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Write Right Now (Water Edition)


For this week’s creative prompts, the theme is water. It’s vital to our survival, it makes up most of our bodies, it’s fun to swim in! Take a few minutes, or more, to consider our life source, in all of its beauty and wonder—or art it out, or dance it out, whatever your medium may be.

Don’t forget: these pieces don’t have to be perfect. They don’t have to be anything, really, except something new you create in the world. Let go of your worries about who you are as an artist or writer; let go of your worries about whether or not a future reader might like it. Use this time to explore yourself and your art freely.

  • Remember a time when your body was fully submerged in water—even if only for an instant—and it affected you in some way. Write about it.
  • Describe your morning hot drink preparation in great detail, as though for someone completely unfamiliar with it. Be sure to use sensory details, and write it so that someone else could prepare it for themselves. 
  • Water gives us life, but it can also be extremely dangerous. Write a scene, story, or some stanzas involving the destructive power of water.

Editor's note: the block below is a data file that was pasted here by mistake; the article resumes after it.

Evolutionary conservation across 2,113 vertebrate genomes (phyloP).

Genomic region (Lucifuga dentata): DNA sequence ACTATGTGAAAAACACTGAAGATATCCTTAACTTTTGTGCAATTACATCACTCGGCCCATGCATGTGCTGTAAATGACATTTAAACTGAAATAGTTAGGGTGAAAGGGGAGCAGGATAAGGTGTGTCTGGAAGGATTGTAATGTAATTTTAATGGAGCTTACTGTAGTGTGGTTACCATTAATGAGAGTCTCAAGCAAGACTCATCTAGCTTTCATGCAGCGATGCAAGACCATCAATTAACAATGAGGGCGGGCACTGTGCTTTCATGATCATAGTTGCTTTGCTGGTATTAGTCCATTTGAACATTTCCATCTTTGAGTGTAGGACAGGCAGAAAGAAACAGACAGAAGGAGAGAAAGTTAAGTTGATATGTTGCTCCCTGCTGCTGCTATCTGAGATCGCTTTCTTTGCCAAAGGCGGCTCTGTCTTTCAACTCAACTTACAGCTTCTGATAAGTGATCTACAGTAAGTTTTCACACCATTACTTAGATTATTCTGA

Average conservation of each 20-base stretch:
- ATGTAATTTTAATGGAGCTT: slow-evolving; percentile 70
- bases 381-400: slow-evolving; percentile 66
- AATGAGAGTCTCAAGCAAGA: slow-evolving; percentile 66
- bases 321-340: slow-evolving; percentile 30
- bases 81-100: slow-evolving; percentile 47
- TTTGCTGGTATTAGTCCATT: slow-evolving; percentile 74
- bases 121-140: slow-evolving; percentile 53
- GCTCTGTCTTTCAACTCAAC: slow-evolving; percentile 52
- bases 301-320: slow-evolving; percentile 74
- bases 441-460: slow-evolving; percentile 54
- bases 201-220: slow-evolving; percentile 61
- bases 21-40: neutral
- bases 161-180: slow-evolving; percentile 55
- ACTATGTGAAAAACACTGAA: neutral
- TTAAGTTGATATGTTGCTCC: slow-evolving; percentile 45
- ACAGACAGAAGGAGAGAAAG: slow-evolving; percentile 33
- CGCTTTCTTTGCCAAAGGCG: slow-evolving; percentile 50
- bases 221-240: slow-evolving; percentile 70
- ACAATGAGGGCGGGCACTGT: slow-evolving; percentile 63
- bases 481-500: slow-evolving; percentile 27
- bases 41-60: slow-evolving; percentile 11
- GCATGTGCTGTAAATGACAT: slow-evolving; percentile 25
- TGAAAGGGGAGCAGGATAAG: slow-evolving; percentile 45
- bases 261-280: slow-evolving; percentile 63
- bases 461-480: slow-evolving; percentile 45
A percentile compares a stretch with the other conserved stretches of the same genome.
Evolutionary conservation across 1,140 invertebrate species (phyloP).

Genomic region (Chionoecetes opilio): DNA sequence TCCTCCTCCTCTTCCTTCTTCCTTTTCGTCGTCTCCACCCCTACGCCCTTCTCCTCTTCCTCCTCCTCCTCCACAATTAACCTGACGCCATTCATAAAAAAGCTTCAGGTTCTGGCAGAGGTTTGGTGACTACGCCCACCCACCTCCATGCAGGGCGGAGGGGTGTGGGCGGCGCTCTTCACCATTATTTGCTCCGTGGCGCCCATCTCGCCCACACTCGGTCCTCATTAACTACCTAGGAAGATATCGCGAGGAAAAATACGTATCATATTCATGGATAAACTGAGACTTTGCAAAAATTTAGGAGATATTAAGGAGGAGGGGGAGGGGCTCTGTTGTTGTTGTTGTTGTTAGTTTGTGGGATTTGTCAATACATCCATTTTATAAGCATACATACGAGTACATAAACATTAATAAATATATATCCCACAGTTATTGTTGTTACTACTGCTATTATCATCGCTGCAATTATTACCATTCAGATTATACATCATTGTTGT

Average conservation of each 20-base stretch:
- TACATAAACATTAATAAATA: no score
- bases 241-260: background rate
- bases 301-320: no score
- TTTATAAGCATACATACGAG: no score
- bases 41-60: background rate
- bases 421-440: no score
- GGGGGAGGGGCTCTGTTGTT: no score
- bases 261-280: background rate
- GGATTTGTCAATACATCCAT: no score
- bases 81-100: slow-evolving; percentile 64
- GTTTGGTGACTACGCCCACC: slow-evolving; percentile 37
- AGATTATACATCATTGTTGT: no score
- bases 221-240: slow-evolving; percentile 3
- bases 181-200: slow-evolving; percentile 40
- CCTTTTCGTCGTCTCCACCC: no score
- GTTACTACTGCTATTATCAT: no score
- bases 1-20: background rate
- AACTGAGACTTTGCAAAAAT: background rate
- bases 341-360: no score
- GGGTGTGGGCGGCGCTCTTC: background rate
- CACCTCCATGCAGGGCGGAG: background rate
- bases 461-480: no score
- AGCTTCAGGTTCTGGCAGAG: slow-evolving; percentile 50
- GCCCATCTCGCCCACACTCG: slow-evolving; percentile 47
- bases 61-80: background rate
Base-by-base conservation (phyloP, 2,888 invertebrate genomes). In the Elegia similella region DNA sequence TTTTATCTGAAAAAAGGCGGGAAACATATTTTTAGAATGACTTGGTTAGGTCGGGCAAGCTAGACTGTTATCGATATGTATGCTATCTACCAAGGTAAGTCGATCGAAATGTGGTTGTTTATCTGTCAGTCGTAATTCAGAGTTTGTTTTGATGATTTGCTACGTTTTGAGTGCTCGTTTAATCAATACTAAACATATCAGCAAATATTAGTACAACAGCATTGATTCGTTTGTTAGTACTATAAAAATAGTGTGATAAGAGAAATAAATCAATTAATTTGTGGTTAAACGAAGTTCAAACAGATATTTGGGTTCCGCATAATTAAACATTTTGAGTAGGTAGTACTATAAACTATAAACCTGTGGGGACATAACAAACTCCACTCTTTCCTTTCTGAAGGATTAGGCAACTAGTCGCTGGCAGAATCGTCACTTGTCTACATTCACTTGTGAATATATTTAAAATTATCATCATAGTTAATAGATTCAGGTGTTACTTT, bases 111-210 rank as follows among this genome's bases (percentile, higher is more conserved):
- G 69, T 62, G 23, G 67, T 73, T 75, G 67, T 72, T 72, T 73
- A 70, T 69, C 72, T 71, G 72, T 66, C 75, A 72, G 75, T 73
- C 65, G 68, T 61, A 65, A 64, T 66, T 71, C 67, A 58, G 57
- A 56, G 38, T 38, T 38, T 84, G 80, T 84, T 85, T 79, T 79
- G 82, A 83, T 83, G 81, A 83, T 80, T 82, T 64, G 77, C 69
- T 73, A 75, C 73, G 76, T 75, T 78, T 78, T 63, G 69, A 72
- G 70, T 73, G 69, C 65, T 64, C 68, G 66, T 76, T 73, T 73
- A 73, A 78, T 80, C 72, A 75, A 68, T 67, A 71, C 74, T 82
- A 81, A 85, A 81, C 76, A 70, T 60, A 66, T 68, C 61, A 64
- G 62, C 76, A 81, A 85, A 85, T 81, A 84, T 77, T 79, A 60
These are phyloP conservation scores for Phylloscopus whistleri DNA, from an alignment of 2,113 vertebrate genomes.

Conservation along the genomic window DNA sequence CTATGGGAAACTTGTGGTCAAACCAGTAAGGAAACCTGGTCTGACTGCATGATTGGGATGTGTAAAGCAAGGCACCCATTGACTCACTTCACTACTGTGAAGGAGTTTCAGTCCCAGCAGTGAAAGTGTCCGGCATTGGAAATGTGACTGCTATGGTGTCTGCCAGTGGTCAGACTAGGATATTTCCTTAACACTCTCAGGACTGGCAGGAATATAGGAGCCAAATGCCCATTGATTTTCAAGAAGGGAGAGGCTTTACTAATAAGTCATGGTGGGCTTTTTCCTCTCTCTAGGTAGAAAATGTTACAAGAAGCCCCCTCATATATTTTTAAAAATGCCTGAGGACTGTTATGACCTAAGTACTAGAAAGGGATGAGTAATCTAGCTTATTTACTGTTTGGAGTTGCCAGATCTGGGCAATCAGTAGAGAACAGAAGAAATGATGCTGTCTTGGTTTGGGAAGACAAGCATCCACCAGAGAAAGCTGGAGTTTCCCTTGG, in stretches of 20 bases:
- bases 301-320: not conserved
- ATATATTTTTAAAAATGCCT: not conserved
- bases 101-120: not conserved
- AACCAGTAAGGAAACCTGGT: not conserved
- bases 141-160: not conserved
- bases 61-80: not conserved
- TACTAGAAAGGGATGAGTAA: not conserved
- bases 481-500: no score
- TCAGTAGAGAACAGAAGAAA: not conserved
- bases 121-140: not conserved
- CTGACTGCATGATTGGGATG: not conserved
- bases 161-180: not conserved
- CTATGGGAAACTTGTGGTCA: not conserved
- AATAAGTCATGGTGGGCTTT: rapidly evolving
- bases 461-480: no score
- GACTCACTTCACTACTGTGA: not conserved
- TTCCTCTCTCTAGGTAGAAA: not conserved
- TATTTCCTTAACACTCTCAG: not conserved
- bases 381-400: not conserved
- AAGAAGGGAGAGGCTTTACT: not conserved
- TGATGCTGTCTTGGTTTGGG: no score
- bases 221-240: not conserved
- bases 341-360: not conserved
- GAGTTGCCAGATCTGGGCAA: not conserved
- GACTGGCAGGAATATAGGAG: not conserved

• Read ‘Rain’ by Kathleen Norris, and use it as a model to write about an experience of having come to understand some aspect of weather in a new way.
  • Use images of underwater ghost towns as creative inspiration. 
  • Plan an imagined year-long ocean voyage. Include itinerary, company, provisions, and packing list. Be as spare or luxurious as you like. What’s the point or goal of your voyage? 
  • Let this Arctic icebreaker provide the background soundtrack for your writing time.
  • ‘The cure for anything is salt water: sweat, tears or the sea’ (Karen Blixen writing as Isak Dinesen). Use this quote as a starting point for something, whether it’s a story, essay, poem, painting, or dance.
  • Write about thirst, whether for water, or for something intangible. What does thirst for water have in common with thirst for something else? What’s different? 
  • Select an antique water map to use as a diving off point.

Did you miss earlier prompts lists? Here they are. We recommend these exercises as a weekly way to keep your creative mind limber, or simply as a refreshing break away from bigger projects that may be bogging you down. They only take a few minutes—and they usually get fun once you get started, we promise.

Like what you’ve written? Put it away for a week, then revisit and when it’s ready to go, submit. If you have feedback, or ideas for prompts, please get in touch.

[Photograph of Montana’s Flathead Lake by Submittable team member Kelly Hart]